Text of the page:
The Anti-Romantic Child: A Memoir of Unexpected Joy

I’ve often said that I was such a good mother until I actually had kids. I still blush when I think of all the times I had looked down my nose at children in public places and think that my child would never behave that way. (Little did I know.)

My little angels would always be well-dressed, have wonderful manners, be funny, sweet and brilliant. My romantic visions of motherhood were shattered the moment my first red-faced, screaming bundle of um…joy, was handed to me.

When Priscilla Gilman discovered that she and her husband were expecting, she also knew exactly how she wanted to raise her child. Only her vision of childhood was a little more realistic than mine. She based her dreams on the poems of Wordsworth as well as her own extraordinary childhood and wanted to recreate that with her own children.

When their son Benj was born, Gilman had concerns that something wasn’t quite right. The child she had hoped to cuddle and nurture didn’t want to bond or even be held. As the months passed, they found that he didn’t physically develop as he should have. Yet, by the time he was two years could read entire books fluently, count and tell time.

When Gilman found out that instead of being a prodigy, Benj had a developmental disorder called hyperlexia, she was devastated. At first she felt as though her “dream of Benj’s happy life had disappeared.” Then she did what good mothers do and went about doing all she could for her son.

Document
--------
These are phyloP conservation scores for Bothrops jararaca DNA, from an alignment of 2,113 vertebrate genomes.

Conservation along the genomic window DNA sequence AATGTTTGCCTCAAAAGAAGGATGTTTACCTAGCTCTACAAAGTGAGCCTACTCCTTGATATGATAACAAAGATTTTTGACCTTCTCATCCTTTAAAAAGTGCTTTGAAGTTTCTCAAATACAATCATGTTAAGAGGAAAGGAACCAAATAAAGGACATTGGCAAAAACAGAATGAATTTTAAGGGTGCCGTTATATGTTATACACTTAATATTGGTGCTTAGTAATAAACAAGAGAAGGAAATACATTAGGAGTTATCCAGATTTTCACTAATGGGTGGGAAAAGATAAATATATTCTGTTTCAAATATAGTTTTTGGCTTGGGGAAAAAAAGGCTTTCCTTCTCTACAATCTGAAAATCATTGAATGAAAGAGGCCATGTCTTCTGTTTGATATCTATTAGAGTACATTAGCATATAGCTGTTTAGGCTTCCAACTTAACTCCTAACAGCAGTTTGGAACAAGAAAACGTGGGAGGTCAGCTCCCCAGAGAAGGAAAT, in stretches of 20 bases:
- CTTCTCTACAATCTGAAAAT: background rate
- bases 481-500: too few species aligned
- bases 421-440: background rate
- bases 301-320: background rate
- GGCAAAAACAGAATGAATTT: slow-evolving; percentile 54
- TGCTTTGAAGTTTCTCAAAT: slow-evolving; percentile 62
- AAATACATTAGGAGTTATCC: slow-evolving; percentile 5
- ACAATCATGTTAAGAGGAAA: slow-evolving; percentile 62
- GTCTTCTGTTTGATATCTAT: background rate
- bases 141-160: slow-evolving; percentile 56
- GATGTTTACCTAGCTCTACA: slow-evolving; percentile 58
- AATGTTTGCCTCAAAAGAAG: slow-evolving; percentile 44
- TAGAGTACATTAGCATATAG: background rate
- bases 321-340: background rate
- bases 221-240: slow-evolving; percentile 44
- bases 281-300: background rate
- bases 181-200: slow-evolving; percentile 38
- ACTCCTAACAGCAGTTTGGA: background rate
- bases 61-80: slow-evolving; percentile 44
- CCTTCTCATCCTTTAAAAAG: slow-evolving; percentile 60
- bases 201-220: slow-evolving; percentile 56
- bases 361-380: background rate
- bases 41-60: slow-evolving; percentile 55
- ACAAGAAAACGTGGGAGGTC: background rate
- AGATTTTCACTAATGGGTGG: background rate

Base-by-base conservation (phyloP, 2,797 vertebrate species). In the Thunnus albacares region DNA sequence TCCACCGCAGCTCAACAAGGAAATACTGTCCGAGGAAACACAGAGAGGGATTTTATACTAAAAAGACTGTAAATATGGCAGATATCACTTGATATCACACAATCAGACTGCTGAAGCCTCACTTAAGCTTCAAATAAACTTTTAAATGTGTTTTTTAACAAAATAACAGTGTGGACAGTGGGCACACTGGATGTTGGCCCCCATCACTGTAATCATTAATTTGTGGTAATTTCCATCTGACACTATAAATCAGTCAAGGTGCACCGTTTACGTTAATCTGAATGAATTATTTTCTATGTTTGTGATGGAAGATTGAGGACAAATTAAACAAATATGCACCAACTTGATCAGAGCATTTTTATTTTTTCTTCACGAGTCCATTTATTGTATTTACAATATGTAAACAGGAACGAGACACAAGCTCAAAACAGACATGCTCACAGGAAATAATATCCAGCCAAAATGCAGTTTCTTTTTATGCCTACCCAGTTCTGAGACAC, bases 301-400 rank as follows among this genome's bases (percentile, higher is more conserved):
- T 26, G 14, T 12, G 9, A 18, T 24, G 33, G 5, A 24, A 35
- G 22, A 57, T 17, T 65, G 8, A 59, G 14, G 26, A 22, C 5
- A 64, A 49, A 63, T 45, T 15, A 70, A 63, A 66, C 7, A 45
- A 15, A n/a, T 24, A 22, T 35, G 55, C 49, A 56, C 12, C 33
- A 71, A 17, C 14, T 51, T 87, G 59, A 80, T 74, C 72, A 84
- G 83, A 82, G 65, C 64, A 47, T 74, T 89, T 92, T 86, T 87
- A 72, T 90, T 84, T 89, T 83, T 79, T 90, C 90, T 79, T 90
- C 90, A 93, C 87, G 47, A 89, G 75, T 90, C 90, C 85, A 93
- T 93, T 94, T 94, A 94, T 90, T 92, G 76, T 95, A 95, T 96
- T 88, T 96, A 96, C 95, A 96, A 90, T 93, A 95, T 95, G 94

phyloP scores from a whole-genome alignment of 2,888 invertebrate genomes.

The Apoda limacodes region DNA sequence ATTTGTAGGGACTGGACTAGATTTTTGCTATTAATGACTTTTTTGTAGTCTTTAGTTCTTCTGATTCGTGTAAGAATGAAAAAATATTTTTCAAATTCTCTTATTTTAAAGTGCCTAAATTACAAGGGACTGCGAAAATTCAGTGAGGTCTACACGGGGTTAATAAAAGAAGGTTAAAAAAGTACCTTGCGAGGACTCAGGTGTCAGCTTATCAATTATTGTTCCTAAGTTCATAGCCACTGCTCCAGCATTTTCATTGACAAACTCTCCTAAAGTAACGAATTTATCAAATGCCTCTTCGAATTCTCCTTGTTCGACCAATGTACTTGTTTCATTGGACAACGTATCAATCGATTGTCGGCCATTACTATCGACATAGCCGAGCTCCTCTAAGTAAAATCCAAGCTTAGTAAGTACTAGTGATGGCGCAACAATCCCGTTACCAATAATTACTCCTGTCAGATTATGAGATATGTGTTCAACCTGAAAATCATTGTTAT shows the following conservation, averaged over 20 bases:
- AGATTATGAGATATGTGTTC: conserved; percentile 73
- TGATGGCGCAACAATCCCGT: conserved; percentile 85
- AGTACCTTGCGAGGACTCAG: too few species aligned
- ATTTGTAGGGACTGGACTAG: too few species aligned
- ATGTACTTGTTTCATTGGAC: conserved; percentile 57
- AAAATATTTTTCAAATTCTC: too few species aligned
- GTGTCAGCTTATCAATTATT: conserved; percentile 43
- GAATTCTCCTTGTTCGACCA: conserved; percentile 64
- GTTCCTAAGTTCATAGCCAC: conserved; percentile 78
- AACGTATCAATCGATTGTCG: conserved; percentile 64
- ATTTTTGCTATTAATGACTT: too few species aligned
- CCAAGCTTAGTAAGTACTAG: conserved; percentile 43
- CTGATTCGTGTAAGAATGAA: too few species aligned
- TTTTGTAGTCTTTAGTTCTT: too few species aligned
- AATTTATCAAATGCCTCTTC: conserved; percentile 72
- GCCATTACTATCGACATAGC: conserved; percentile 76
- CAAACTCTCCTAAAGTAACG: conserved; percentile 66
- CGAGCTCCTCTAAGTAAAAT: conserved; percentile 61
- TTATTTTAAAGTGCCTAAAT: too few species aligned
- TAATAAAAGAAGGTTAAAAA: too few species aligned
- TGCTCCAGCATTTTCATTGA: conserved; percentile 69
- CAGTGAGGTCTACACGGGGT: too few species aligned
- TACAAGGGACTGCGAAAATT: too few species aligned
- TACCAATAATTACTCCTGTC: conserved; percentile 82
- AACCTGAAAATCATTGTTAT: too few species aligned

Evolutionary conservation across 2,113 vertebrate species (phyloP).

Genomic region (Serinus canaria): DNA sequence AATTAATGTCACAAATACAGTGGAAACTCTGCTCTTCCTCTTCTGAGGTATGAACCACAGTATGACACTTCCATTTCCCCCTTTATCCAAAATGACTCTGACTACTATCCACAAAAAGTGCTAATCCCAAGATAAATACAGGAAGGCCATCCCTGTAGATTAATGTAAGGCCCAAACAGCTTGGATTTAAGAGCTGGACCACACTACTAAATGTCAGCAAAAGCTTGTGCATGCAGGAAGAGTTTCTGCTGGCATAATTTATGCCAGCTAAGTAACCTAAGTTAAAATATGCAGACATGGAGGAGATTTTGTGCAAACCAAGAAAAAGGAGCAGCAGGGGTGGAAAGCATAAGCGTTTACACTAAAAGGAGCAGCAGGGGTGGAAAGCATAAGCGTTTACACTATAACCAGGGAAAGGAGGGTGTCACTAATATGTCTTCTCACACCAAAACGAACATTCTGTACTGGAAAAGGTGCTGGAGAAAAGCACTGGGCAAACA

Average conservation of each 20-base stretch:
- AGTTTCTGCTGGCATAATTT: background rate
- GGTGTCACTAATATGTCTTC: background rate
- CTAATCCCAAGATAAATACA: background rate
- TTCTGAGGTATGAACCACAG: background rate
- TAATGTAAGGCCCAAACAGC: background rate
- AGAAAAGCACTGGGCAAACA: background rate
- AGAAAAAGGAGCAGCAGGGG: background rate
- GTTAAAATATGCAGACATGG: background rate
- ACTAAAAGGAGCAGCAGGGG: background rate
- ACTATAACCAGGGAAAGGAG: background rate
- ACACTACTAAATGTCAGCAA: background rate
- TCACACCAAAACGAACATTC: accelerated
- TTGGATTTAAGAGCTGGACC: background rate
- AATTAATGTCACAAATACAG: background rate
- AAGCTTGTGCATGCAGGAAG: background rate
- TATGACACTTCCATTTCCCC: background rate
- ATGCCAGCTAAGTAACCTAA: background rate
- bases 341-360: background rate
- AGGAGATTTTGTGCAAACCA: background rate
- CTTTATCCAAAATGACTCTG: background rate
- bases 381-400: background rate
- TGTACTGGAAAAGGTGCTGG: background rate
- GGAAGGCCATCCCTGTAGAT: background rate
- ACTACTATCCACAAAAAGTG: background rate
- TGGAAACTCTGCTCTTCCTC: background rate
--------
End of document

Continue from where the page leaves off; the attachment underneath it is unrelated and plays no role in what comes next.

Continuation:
It really struck me when Benj’s kindergarten teacher said, “You’re on a journey with this child, Priscilla. That’s true of every child of course, but more so with this one.” Gilman gives and honest and poignant account of her struggles and unexpected joys of in her journey advocating for and raising Benj.

I wondered if I would be able to relate to this book. After all, my girls are “normal.” I found that this wasn’t so much a book about raising a special needs child, as it was a book about raising a child. As parents it’s our calling and our joy to accept our children for who and what they are. I very much enjoyed, and recommend The Anti-Romantic Child: A Memoir of Unexpected Joy. 

I received a copy of this book from the publisher via TLC Book Tours in exchange for my review. 


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7 Responses to The Anti-Romantic Child: A Memoir of Unexpected Joy

  1. Peggy says:

    Now there is yet another book for my summer reading. My childbearing/rearing days are gone now but I am still interested in other stories of the ups and downs.

  2. kathy says:

    Thought your comment about being a great parent until you had kids was particularly poignant! And you’re right — even with ‘normal’ children we must accept who and what our kids are. And sometimes it’s not easy…

    • Susan says:

      It’s not always easy to accept anyone for who they really are. It’s out kids that really need it though. It’s the best thing we can ever do for them..

  3. Pingback: Priscilla Gilman, author of The Anti-Romantic Child, on tour April/May 2012 | TLC Book Tours

  4. You are so right – it our job as parents to not only raise our children but to accept them for who they are. All parents should keep that as their motto (in my humble opinion … LOL).

    Thanks for being a part of the tour!

  5. Molly says:

    Sounds like a good read and useful book for parents of all children. One of my favorite books is called Sonrise by Barry Neal Kaufman. The book describes how parents of an autistic child helped their son.

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